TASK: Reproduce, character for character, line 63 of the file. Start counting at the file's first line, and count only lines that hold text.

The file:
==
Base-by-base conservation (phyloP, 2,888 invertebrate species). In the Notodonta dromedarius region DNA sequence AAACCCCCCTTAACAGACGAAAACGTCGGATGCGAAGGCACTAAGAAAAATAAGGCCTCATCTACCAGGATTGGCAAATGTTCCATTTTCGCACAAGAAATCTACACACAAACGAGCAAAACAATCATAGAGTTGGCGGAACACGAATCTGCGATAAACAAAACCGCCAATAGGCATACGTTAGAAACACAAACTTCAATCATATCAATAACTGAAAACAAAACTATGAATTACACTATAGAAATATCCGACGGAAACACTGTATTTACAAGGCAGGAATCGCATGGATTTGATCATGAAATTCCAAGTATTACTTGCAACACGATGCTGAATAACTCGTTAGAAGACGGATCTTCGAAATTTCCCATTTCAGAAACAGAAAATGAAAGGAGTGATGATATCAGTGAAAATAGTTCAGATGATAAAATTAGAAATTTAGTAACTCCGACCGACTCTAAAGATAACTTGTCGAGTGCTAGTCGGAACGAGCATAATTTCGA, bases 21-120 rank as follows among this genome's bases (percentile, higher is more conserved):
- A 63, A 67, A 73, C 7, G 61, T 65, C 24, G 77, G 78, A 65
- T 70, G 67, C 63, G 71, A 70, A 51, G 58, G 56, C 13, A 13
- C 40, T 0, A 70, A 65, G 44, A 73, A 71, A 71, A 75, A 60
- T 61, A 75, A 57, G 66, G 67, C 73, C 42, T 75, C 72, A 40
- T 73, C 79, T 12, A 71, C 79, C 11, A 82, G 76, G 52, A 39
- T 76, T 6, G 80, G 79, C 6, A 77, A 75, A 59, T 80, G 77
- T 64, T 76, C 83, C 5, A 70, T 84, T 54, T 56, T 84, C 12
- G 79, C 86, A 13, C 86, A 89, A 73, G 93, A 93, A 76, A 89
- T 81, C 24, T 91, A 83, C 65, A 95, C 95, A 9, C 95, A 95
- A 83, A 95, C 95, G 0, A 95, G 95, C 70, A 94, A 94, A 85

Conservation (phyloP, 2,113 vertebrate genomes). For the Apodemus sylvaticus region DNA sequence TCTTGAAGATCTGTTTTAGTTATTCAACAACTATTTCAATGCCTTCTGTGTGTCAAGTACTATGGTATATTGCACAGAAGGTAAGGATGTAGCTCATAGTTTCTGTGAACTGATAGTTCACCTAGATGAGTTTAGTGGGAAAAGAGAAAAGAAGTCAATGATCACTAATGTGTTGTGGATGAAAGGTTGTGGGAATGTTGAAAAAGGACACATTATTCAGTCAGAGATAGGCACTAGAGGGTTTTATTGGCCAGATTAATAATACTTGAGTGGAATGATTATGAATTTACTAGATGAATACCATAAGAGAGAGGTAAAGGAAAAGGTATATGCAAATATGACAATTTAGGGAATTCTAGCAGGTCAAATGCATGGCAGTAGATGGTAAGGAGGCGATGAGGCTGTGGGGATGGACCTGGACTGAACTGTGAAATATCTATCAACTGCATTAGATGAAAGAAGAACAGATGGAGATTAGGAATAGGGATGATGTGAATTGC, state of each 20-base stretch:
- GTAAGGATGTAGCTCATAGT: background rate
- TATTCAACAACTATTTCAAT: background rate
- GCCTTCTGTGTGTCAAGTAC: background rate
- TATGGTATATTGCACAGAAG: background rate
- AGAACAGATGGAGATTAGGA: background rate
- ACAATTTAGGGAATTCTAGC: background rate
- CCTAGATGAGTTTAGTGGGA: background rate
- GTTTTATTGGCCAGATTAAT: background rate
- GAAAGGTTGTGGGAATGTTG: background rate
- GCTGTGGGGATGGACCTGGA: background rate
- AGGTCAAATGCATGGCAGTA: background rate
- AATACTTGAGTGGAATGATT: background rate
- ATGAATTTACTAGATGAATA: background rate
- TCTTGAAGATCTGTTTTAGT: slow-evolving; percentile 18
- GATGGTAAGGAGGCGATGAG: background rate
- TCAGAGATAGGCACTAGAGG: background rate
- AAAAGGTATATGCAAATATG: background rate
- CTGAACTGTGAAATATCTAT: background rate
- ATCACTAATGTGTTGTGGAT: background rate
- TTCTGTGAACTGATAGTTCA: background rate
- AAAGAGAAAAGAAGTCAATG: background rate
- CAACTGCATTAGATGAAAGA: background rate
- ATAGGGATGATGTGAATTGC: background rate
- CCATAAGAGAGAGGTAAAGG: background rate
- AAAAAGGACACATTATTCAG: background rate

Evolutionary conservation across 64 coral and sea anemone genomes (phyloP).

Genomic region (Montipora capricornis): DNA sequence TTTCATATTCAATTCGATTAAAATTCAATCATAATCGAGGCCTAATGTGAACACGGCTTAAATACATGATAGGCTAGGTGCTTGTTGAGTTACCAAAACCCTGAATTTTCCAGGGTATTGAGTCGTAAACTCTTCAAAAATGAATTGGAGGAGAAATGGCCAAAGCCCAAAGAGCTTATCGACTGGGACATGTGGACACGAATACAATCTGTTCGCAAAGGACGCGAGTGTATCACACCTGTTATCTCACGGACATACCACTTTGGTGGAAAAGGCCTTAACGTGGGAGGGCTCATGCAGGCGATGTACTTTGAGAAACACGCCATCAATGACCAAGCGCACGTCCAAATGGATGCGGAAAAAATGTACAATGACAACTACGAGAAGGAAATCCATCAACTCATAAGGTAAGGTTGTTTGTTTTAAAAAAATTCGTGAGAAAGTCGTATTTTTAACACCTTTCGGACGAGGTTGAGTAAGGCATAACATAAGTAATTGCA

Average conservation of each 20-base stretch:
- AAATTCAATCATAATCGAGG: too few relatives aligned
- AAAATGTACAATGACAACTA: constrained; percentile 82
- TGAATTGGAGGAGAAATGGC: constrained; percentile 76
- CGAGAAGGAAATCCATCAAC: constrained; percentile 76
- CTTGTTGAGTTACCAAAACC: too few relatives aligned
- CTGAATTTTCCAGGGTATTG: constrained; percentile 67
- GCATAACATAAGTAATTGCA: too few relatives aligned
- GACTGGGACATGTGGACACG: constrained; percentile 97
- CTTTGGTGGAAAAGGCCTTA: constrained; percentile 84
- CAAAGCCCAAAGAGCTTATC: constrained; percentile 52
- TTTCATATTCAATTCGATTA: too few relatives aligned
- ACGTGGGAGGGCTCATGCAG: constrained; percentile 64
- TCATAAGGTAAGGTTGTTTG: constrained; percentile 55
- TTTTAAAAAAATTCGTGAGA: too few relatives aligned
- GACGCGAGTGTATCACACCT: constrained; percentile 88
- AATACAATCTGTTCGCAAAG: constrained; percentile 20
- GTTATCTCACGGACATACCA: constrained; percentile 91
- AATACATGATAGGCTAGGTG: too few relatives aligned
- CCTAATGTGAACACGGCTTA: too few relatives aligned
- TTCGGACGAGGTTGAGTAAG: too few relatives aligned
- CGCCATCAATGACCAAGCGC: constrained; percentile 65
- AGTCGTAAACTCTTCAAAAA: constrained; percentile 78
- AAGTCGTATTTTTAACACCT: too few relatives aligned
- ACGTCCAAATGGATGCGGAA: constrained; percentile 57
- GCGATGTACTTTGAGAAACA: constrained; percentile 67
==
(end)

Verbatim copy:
- AAGTCGTATTTTTAACACCT: too few relatives aligned